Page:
May 17, 2019 rated it really liked it
Shelves: reviews
When I was in fourth grade, the author of this book, Grace Lin, came to my school. For a while, I was OBSESSED with all of her books. I remember walking into the library and seeing this book in the top shelf. I loved this book because
- I felt like I could relate to the author, because she had come to my school, and I had the same passion as her, to write books for kids.
- This book is part of a series. I love a good series, because it keeps you on your toes.
I think that kids can relate more to
Apr 22, 2013 rated it liked it
It's difficult as an adult--technically an adult, not willingly an adult-- to read books like this and try to figure how a child would experience the story and the writing and the style. I remember being a kid reading books and liking them but not knowing why I liked them. I liked books because I liked reading; I liked the concept of having a story that I got to flesh out in my own mind by following a structure written by someone I never knew. And I guess I still like that about reading. But rea ...more
Aug 18, 2013 rated it it was amazing
I decided to read this book after being thoroughly impressed with Where the Mountain Meets the Moon. I was equally impressed with this book.

Grace Lin writes about a year of her childhood, the Year of the Dog. It is supposed to be a great year for making friends and finding oneself. There is a new Chinese girl at school and the two become fast friends.

I love Lin's writing style. It reminds me of Tomie dePaola's autobiographies but with an Asian twist. She's very authentic about not being sure if
Jan 31, 2008 rated it really liked it
Recommends it for: older elementary kids
Shelves: kid-lit
This was a very nice read - well written with very intersting tidbits about Chinese culture. This was a heartfelt story about a young Chinese-American girl trying to fit in and trying to find her niche in life during the year of the dog, when you are supposed to find out who you are. I found it a little quiet for my taste (but then, I read gruesome murder mysteries) but it had such a ring of truth that it made me keep reading. I loved the little bits of wisdom the mother imparted from her life e ...more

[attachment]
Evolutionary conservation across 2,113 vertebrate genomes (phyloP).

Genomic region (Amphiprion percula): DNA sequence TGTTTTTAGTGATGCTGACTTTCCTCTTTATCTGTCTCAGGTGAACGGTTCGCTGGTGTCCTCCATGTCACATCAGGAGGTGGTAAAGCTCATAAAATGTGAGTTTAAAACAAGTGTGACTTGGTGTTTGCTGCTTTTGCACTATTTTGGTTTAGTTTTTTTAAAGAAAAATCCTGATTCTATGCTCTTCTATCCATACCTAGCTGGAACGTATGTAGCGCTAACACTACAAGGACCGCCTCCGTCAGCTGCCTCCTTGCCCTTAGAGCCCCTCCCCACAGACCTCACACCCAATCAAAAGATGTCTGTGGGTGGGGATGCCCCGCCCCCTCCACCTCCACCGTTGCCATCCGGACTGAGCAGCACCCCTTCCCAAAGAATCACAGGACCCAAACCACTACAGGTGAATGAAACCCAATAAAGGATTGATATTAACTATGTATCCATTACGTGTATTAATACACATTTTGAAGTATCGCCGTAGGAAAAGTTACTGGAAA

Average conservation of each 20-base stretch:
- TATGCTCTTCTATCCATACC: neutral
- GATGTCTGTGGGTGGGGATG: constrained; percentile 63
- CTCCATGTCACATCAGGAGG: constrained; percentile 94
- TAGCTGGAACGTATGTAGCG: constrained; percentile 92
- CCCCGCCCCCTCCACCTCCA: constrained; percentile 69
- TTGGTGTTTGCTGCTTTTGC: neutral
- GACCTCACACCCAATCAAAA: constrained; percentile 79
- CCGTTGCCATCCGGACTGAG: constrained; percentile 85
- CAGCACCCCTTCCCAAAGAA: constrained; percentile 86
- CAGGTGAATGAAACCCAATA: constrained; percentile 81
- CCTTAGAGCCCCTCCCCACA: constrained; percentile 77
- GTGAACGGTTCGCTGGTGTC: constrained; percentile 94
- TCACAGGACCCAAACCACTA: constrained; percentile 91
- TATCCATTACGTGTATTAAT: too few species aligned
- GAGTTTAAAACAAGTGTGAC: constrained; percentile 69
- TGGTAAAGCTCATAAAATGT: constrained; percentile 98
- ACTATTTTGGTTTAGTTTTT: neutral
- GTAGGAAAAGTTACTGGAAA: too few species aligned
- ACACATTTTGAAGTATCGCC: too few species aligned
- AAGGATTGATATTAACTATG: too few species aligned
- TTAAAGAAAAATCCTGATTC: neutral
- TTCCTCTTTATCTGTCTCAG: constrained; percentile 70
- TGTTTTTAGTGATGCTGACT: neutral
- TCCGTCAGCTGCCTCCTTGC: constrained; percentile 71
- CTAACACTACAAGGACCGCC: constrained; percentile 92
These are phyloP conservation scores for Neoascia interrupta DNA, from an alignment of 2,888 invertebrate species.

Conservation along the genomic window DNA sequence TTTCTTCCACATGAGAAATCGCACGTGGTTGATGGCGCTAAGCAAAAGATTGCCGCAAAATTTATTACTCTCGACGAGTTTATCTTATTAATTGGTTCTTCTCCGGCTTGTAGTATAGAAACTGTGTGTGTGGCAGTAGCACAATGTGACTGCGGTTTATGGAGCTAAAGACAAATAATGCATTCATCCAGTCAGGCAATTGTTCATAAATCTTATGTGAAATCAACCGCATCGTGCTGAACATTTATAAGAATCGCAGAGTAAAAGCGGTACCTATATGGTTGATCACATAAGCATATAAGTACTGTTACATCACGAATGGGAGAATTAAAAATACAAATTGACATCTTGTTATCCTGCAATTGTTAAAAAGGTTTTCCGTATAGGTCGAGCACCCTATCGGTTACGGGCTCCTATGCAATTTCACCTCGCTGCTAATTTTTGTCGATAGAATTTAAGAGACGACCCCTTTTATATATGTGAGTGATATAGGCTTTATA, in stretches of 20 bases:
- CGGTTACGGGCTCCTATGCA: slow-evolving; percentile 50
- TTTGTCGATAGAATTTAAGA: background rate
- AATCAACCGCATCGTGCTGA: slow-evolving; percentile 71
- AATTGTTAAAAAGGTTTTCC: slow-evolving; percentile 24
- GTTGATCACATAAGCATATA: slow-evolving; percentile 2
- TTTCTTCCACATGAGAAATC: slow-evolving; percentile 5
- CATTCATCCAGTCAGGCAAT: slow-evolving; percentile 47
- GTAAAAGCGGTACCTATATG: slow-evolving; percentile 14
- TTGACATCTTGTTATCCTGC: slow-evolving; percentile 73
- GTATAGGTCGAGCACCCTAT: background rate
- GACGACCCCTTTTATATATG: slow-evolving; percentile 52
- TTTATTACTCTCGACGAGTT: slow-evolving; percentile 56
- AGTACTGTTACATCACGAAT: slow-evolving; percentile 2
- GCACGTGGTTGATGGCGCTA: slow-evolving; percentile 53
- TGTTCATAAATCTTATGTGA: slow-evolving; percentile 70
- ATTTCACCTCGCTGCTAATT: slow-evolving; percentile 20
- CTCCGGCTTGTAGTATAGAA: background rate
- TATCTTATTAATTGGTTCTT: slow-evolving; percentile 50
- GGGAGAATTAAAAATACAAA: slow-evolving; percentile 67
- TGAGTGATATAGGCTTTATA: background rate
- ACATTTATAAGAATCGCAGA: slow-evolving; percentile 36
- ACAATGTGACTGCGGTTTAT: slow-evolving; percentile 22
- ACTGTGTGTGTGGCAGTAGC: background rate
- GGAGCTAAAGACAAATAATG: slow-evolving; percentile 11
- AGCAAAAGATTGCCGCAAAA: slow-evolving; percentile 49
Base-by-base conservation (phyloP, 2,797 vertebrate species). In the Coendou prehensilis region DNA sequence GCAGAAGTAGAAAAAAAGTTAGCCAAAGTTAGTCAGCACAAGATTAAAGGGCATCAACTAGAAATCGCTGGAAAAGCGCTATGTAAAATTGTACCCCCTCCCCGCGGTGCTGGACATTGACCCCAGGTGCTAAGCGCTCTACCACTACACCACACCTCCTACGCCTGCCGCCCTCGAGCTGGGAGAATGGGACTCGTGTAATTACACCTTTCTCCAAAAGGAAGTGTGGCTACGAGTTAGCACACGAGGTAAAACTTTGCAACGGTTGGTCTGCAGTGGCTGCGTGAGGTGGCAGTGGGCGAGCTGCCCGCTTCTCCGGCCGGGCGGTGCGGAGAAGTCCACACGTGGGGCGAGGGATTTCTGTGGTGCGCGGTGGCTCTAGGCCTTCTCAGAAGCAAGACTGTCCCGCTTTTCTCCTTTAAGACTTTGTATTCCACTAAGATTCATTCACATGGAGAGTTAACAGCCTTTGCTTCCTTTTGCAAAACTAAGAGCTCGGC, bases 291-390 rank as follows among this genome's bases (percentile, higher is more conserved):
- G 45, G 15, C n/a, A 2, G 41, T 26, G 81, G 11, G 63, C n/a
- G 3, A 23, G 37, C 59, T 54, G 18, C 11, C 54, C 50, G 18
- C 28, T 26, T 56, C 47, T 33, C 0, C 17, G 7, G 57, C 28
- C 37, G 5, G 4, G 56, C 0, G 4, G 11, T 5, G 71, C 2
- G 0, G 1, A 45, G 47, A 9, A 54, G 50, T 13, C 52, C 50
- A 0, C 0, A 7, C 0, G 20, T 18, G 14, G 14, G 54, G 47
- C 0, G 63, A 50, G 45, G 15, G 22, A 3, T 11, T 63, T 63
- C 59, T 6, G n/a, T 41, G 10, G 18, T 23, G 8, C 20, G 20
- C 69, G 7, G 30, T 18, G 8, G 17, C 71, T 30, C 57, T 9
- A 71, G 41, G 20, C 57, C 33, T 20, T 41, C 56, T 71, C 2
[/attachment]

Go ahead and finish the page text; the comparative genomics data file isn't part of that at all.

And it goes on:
Feb 16, 2012 rated it liked it
I don't know how to say this other than to describe this book as exactly what it tries to be. It teaches about Chinese culture and traditions with a cute storyline thrown in that is nice for a second or third grader, or maybe a fourth grader. There isn't depth of character or anything that will move you to feel much emotion, but it does what it sets out to do and kids will definitely win something while reading it. ...more
Jul 19, 2019 rated it really liked it
Shelves: nostalgia
I loved this book when I was in early elementary school, so when I remembered it I knew it had to be reread! While admittedly slow moving and a bit boring sometimes, the descriptions of things like classroom parties and botched science projects reminded me of the happy simplicity of childhood. An overall sweet novel, and I'm glad I chose to check it out from the library again. ...more
Chloe T F2
Dec 06, 2020 rated it it was amazing
When I read The Year of the Dog by Grace Lin, I remembered the stories that my mom told me about her childhood because in this book there was a lot of times when Grace’s mom would refer back to her childhood, and her childhood stories were a lot like the ones that my mom told me. In the novel, there was a story about the teacher cutting off her mom’s hair because it was longer than her ear, after reading that part I immediately remembered when my mom told me that her school was very strict about ...more
Sally Kruger
Growing up, Grace Lin loved to read, but she always wondered why there were never any Chinese girls in the stories she loved so much. After finishing art school, she decided to create the books she wanted to read as a child. Many of her chapter books feature a family just like hers.

THE YEAR OF THE DOG begins with the Chinese New Year. Pacy has hopes that this year will be perfect. Her goal is to "find herself." She'd like to be rich and famous, but finding a way to accomplish that proves difficu
Jamie (jamies_shelves)
Jun 29, 2021 rated it really liked it
I read this one with my 3rd graders this year.

I read it with the fully remote kids as a read aloud.

They really enjoyed this book! I had five kids that were fully remote by the time we started this. They were all Asian American and so they really connected with Pacy's family and culture.

It was so interesting to hear them discuss their own traditions. And how their parents and grandparents had told them similar stories about going to school when they were younger in different countries.